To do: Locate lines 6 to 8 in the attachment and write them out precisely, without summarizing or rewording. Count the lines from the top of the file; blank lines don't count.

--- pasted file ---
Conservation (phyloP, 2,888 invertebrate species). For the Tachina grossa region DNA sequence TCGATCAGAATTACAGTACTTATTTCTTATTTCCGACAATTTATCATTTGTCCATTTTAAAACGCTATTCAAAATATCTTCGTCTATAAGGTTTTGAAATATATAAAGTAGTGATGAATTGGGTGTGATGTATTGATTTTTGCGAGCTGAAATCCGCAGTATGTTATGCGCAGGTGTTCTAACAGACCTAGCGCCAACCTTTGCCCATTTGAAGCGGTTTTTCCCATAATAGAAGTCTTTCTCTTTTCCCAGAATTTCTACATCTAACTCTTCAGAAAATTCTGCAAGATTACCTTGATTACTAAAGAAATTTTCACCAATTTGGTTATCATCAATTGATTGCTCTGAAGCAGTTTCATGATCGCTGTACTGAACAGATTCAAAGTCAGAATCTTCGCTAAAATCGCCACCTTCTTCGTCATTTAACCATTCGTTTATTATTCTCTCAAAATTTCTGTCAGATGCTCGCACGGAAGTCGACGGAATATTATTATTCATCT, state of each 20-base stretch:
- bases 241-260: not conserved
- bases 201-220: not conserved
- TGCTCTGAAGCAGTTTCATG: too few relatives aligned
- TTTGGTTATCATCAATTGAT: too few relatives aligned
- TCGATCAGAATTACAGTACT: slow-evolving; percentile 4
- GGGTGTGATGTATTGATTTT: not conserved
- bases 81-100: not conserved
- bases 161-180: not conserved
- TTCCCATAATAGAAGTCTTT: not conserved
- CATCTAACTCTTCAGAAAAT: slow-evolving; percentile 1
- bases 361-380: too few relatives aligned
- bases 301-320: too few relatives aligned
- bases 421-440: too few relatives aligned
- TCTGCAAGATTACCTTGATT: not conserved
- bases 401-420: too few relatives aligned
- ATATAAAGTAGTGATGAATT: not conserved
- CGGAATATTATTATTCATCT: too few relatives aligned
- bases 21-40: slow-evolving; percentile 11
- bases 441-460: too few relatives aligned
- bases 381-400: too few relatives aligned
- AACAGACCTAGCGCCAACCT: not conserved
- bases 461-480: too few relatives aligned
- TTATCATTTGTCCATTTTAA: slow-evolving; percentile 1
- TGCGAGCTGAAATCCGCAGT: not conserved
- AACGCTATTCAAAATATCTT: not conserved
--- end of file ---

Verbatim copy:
- TCGATCAGAATTACAGTACT: slow-evolving; percentile 4
- GGGTGTGATGTATTGATTTT: not conserved
- bases 81-100: not conserved